It might transcend it because the games can be great, and the crowds can make them great. On Thursday, the pro-Dominican crowd was a riot of noise for nine innings, honking horns and banging drums and making Marlins Park, this post-modern mausoleum, feel alive. And the game was a tense thing, wound inning by inning, until the ninth.
It was 1-1 going into the ninth, after a quality if occasionally tricky start from Toronto’s R.A. Dickey — five innings, five hits, one run on a Hanley Ramirez homer, one walk, and a passed ball charged to catcher J.P. Arencibia — and good work from Minnesota’s Samuel Deduno, along with both bullpens. U.S. manager Joe Torre put out Craig Kimbrel of Atlanta, who was among the most dominant pitchers in baseball history last season. He struck out almost two-thirds of the batters he faced; he never allowed more than one hit in an inning; he never allowed more than one run.
And he trotted out there and started firing his hellacious fastball, and Nelson Cruz doubled, and the Dominican dugout exploded. Cruz advanced to third on a groundout, and Erick Aybar was inserted as a pinch-hitter. He fouled off the first fastball, took a ball, then watched a slider nearly a foot outside get called a strike by home plate umpire Angel Hernandez, who must have won a contest to get the gig. (His strike zone might have touched both dugouts.) Aybar was apoplectic, and he was facing a two-strike count against a guy who turns bats into broomsticks.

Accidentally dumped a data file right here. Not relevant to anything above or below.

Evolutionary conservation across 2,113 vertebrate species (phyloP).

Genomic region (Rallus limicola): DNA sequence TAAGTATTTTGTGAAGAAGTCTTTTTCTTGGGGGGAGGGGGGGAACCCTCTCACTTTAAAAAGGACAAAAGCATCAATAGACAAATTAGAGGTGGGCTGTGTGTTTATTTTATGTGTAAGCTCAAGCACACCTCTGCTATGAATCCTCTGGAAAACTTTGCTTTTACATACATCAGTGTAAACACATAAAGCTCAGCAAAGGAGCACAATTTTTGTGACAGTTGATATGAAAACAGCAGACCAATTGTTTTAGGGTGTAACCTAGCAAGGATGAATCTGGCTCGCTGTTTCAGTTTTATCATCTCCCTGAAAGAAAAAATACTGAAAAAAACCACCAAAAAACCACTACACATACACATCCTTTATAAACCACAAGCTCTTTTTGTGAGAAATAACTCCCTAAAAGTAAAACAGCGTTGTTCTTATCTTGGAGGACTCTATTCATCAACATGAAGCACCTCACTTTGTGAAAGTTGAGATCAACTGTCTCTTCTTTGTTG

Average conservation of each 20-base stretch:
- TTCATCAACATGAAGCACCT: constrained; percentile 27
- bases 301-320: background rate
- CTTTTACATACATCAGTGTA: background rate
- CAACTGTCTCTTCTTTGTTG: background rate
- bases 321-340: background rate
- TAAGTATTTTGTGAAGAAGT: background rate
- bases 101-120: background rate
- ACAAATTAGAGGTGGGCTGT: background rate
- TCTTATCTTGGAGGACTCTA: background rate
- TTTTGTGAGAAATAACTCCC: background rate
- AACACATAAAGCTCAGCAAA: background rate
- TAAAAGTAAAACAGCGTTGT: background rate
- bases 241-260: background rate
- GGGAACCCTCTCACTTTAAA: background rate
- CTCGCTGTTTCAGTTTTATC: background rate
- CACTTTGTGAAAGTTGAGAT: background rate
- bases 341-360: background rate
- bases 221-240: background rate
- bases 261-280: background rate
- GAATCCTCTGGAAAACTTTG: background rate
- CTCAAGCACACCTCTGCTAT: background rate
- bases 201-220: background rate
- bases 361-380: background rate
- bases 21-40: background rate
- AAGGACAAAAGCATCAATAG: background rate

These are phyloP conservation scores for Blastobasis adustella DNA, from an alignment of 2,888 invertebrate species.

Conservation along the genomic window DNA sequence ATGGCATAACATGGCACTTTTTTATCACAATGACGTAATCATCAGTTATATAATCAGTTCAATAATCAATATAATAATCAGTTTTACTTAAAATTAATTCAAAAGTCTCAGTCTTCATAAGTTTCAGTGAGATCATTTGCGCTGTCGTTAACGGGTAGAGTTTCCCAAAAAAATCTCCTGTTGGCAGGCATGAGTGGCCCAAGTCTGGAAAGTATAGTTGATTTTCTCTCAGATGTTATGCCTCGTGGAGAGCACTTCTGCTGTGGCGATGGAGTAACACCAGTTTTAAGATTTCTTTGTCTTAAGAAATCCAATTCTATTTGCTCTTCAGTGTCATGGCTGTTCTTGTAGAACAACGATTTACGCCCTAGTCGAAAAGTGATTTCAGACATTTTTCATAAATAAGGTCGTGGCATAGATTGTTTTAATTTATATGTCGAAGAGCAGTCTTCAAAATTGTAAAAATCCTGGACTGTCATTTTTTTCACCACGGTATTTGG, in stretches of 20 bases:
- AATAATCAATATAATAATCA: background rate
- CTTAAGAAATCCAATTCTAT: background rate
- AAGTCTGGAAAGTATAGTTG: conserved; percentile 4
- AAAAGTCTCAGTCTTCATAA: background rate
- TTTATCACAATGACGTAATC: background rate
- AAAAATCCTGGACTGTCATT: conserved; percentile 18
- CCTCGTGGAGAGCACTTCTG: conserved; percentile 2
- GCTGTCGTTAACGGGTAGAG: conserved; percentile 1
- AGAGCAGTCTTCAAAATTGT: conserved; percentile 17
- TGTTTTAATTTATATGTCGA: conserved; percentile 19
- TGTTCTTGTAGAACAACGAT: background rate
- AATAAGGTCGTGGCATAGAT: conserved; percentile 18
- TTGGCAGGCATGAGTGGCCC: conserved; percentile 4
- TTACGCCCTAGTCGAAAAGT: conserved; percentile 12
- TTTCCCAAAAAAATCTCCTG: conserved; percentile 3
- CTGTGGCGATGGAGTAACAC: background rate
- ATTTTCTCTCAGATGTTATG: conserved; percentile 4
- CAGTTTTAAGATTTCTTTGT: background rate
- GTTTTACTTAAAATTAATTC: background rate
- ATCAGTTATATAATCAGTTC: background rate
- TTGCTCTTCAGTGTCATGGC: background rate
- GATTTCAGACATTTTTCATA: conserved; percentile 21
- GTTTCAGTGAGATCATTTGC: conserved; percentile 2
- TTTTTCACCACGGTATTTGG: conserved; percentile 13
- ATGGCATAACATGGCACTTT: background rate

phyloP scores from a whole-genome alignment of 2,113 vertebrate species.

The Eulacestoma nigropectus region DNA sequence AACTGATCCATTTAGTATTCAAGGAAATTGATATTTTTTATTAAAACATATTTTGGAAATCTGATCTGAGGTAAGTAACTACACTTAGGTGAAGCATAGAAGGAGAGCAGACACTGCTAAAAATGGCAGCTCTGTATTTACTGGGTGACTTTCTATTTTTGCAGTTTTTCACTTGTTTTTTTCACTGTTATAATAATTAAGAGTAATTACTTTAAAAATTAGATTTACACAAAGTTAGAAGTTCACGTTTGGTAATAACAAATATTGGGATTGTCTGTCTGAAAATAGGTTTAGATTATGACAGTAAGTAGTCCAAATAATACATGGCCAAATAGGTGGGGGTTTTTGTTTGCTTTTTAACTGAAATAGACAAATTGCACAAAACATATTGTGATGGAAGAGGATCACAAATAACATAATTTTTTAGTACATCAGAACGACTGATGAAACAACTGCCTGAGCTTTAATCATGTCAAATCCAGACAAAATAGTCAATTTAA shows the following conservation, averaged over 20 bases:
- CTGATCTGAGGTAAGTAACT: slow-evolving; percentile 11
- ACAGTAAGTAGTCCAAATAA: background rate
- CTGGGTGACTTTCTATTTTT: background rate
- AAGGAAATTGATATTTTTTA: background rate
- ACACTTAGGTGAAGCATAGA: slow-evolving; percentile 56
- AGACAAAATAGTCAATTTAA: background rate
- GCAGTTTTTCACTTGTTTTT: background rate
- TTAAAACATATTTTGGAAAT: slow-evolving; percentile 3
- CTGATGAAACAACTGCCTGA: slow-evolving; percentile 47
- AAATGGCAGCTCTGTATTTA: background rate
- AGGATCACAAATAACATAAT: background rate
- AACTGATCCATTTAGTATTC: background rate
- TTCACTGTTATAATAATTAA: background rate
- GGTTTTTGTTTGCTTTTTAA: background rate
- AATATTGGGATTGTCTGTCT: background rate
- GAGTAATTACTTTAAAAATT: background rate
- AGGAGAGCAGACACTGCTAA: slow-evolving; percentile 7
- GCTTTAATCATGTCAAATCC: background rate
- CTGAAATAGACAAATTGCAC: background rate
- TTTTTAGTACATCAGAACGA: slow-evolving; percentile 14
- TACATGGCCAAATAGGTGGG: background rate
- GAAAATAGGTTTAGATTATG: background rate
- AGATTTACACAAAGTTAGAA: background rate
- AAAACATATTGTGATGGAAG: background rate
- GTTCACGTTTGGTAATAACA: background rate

And the crowd jangled and bellowed and honked and roared, and the best part of baseball — that suspense between pitches — was alive in the ballpark, too.
Aybar composed himself, stepped back in, and muscled a single to right, and the Dominican dugout erupted again. The unwritten rules of baseball are not to over-celebrate, but the World Baseball Classic treats the unwritten rules like a napkin. The Dominicans celebrate on the field, and nobody minds.
“I don’t know what to compare it to,” said American reliever Steve Cishek. “[The fans] were just yelling non-stop the entire game, and when you get out there it’s a whole ‘nother level, people just screaming all the time. It was unbelievable.”
People love to talk about how most of America doesn’t really care about this tournament, and the evidence is hard to dispute, but the rest of the world has plenty of people who care. It’s a beautiful sight, when anyone cares to look.
Up came Jose Reyes, and he hit a 95-mile-per-hour fastball to right to make it 3-1, and Reyes celebrated on first like the base was electrified. The crowd reacted like their seats were, too. Tumult.